This is the third of the trilogy I bought for the kindle last year.

Jon Ronson has a literary style which makes for very easy reading and this, I think, flows from his journalism background.

This book is a tour into the depths of madness. There is a strong focus on psychopaths as this provides a near way to illustrate what works and what does not work within the current paradigm of understanding of mental illness.

We have case studies, history and researched facts in here. It is, at times, quite uncomfortable reading and one cannot help but apply Bob Hare’s PCL checklist to ones own situation.

I’ll not bore you with my list of answers; one correspondent recently wrote to me and said “I can only conclude that you are some form of sociopath”. They may or may not have been “on the nail” but I’ll not give the joy of public affirmation to either assertion. This is precisely the point of the book – that we can all be labelled and defined if that is what is required.

I share his concerns about the drive to “label” otherwise normal behaviour, particularly on our children and am also deeply concerned over the autism epidemic. People and children who are a little bit different may well have nothing other than a different normality and there must, by definition, be a range of normality. There would appear to be a sense of “belonging” if a child is diagnosed with autism and I wonder if the diagnosis suits the parents more than it fits the child in many cases. The concern deepens further with the whole matter of childhood bipolar disorder. These are not labels which are easily shifted.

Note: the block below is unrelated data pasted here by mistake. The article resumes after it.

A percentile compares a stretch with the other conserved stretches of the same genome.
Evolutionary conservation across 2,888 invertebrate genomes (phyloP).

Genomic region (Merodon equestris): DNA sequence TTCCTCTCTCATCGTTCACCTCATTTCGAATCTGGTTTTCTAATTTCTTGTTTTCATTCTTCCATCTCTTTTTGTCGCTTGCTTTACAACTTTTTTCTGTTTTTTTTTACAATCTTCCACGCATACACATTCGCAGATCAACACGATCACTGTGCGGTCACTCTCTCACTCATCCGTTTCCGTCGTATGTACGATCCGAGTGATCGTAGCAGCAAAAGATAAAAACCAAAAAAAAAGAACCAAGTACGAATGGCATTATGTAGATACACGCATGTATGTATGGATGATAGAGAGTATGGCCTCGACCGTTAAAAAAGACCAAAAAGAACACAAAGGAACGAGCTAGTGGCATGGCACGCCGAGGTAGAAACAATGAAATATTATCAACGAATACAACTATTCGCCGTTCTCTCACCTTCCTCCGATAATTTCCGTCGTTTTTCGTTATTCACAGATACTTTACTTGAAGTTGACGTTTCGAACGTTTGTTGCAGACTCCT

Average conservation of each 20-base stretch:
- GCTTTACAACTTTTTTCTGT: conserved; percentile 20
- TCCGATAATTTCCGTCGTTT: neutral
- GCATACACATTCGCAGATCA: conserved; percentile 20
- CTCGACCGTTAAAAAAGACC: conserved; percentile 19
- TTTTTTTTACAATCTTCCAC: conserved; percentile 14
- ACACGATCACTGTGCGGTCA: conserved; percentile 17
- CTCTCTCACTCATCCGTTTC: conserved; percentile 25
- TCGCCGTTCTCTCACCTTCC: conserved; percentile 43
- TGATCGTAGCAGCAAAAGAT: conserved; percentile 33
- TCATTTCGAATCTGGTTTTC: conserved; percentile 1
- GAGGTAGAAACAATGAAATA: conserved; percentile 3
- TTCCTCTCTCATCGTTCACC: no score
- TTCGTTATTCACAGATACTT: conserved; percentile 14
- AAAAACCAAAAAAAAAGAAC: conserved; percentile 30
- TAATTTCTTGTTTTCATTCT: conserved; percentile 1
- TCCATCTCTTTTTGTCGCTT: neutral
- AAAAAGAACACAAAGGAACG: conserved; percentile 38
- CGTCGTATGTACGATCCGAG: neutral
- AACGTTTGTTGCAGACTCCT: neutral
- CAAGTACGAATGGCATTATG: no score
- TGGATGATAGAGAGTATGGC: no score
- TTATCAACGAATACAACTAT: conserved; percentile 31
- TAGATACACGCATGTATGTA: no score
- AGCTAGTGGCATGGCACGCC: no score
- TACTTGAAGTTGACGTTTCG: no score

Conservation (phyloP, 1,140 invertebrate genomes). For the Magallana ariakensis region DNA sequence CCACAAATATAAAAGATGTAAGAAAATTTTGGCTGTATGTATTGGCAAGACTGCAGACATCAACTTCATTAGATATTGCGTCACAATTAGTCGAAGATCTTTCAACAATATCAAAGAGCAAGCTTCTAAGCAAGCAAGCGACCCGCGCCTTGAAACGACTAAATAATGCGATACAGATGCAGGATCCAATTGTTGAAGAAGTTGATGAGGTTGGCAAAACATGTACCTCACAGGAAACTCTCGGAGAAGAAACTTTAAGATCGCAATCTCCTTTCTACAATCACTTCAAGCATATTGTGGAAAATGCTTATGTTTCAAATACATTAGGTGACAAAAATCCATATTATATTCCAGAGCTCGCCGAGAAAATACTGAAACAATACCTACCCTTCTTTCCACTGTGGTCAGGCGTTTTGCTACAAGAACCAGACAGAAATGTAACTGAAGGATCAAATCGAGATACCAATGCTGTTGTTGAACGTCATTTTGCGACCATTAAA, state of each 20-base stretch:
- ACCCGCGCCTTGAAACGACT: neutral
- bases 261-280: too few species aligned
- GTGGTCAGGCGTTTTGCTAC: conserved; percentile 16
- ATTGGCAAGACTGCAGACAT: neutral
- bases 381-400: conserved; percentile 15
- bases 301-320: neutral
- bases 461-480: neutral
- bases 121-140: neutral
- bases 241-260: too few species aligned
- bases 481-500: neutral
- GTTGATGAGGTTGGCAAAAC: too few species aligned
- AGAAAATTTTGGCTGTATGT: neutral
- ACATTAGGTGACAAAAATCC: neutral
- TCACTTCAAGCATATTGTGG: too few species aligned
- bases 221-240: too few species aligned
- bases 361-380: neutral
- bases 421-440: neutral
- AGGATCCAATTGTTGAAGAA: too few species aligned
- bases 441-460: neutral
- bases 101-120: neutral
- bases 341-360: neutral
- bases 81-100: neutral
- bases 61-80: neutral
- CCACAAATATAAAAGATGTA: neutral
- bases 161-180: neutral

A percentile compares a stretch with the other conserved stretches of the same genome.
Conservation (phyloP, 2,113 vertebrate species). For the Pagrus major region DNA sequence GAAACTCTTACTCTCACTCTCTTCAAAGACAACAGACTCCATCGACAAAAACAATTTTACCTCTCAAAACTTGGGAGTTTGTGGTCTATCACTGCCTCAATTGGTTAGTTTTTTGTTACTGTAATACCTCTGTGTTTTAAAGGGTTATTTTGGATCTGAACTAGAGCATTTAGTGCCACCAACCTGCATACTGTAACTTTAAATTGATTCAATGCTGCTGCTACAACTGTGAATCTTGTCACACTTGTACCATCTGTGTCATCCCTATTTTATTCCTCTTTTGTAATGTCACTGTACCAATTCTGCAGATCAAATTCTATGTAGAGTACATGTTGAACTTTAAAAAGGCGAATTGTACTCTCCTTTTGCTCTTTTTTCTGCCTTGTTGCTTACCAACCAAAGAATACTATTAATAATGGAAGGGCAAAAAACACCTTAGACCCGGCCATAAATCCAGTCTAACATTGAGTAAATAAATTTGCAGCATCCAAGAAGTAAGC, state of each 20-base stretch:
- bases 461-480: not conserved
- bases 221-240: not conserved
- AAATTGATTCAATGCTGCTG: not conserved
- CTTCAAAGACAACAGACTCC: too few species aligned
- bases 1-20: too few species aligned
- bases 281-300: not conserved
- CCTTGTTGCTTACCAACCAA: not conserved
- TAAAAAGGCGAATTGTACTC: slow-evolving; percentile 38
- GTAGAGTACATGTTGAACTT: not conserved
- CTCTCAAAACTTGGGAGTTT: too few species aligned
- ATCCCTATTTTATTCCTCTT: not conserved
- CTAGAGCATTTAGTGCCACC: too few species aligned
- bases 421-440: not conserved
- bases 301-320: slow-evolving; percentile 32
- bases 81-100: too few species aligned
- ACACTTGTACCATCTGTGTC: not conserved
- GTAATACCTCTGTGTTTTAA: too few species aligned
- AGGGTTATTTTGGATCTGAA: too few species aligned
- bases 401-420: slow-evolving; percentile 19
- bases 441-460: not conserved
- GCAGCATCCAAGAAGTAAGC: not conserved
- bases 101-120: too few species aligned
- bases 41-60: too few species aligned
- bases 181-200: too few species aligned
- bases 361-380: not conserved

I can’t help but wonder if there is yet another angle to this matter to be explored: that of the effect on insurability. Those who are labelled in early life will have to declare these diseases on their insurance and premiums will therefore be higher… In a world where insurance companies are feeling the pinch just as much as we are, a chance to increase premiums must seem like a good reason to increase labelling. A further aside on that would be: in order to get an insurance company to pay for treatment for a mental disorder it must be characterised within the DSM. There is thus a drive to categorise as widely as possible. I realise that this is not an issue for UK residents but even here the stigma of a label can adversely affect life or critical illness insurance.

My advice – don’t tell the doctor anything.

During a talking therapy session I once asked the therapist if a particular behaviour was “normal”. Her reply? “Define normal”.

And there you go.

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